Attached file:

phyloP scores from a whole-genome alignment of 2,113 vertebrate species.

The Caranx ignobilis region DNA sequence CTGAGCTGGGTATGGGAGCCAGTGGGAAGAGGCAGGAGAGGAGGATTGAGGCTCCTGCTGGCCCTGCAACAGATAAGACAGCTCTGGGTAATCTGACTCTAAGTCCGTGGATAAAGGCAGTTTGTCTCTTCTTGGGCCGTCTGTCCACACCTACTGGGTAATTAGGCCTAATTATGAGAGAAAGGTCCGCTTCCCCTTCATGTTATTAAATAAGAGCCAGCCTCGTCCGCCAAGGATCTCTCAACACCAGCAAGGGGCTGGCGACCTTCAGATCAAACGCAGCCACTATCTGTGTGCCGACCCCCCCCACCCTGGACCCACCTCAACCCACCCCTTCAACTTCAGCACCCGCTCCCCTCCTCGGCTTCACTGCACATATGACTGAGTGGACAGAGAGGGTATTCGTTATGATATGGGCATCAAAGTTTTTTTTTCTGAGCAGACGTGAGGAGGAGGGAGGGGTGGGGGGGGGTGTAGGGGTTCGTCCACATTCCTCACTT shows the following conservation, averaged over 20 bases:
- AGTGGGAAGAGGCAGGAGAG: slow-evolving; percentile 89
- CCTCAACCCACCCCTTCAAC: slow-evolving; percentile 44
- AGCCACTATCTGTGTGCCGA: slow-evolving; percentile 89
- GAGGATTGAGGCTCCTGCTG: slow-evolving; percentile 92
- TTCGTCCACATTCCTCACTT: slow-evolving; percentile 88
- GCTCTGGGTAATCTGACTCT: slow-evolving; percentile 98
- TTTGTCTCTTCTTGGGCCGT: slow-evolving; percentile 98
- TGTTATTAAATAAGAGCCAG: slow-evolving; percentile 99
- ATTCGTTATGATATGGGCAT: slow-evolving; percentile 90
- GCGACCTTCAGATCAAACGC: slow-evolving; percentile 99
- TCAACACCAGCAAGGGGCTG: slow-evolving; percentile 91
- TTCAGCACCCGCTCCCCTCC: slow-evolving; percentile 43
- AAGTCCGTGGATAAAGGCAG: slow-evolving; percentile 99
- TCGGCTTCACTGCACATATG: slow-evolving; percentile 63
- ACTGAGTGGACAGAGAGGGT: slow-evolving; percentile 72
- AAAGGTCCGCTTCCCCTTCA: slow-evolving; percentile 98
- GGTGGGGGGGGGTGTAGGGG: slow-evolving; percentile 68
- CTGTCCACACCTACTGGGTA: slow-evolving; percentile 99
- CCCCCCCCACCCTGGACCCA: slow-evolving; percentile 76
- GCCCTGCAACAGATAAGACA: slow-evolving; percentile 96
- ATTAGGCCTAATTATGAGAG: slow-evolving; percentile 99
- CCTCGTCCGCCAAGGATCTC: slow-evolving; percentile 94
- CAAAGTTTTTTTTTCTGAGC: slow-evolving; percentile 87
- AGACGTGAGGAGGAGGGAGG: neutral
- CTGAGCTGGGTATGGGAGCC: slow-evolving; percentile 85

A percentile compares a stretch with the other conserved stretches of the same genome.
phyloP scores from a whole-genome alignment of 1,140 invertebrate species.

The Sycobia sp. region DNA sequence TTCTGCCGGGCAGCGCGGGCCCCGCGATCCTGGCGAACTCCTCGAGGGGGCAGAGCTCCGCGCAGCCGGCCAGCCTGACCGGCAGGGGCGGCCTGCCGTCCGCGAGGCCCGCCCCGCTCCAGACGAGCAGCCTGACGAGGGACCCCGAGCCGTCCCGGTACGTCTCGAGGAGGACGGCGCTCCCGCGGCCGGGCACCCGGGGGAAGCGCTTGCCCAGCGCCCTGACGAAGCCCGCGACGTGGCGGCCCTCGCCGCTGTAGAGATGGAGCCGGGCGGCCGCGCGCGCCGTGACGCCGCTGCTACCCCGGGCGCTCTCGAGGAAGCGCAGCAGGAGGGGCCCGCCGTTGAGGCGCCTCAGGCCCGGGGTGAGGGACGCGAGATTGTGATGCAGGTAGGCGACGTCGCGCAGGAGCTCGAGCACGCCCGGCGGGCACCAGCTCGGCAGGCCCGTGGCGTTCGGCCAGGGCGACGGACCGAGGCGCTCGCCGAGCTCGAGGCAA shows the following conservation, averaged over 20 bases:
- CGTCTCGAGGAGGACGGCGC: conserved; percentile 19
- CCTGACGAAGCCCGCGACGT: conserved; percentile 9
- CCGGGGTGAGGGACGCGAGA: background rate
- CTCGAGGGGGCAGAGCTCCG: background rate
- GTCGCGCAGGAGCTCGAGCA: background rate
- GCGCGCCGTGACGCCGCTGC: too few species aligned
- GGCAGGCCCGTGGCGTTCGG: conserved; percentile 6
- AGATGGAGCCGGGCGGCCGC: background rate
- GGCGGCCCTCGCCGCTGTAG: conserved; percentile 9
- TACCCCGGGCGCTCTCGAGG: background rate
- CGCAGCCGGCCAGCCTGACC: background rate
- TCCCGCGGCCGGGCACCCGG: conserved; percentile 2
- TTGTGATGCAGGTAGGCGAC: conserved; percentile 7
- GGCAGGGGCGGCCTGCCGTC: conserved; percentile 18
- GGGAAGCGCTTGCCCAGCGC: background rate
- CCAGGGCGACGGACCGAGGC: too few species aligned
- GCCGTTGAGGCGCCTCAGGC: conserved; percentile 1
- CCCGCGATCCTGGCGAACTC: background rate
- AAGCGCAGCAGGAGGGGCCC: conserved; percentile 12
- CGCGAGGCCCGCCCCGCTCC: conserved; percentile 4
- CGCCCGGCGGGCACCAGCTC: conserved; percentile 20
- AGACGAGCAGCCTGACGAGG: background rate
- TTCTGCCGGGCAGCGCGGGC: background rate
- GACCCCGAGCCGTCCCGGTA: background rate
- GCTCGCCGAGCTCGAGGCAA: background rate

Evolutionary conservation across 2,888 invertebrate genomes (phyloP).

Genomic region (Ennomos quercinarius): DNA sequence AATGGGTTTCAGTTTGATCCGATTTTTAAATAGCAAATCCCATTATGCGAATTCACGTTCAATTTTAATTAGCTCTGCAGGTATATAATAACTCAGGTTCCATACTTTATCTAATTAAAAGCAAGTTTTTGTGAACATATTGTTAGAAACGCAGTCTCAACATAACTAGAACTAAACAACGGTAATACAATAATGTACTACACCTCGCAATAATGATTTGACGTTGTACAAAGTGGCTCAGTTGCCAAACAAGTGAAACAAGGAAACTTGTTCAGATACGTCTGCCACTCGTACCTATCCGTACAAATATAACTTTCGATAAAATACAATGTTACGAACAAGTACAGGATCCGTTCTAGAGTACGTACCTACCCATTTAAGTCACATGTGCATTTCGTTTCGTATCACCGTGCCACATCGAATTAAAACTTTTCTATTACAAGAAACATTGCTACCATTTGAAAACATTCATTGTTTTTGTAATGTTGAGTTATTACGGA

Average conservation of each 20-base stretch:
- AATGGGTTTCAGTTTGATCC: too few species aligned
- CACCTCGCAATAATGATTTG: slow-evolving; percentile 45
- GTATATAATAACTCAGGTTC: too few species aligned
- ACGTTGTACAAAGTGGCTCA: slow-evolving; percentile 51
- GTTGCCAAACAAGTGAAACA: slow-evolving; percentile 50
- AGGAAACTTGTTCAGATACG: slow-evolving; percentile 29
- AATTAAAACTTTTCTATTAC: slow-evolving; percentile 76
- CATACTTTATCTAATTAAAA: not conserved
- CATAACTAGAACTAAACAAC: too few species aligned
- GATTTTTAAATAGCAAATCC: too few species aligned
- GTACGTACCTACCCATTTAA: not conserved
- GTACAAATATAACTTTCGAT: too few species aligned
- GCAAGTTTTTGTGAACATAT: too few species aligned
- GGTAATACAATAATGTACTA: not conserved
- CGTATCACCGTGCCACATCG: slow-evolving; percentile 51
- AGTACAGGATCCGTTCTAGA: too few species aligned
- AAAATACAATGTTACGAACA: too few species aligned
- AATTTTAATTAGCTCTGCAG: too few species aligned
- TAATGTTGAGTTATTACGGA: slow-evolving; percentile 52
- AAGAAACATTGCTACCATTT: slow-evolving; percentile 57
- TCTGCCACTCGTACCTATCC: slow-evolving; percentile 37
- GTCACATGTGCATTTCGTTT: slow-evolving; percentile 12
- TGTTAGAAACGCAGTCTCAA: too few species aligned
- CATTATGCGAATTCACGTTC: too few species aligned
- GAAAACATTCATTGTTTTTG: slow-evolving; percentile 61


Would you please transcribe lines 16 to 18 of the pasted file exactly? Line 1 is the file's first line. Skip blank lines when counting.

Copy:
- TCGGCTTCACTGCACATATG: slow-evolving; percentile 63
- ACTGAGTGGACAGAGAGGGT: slow-evolving; percentile 72
- AAAGGTCCGCTTCCCCTTCA: slow-evolving; percentile 98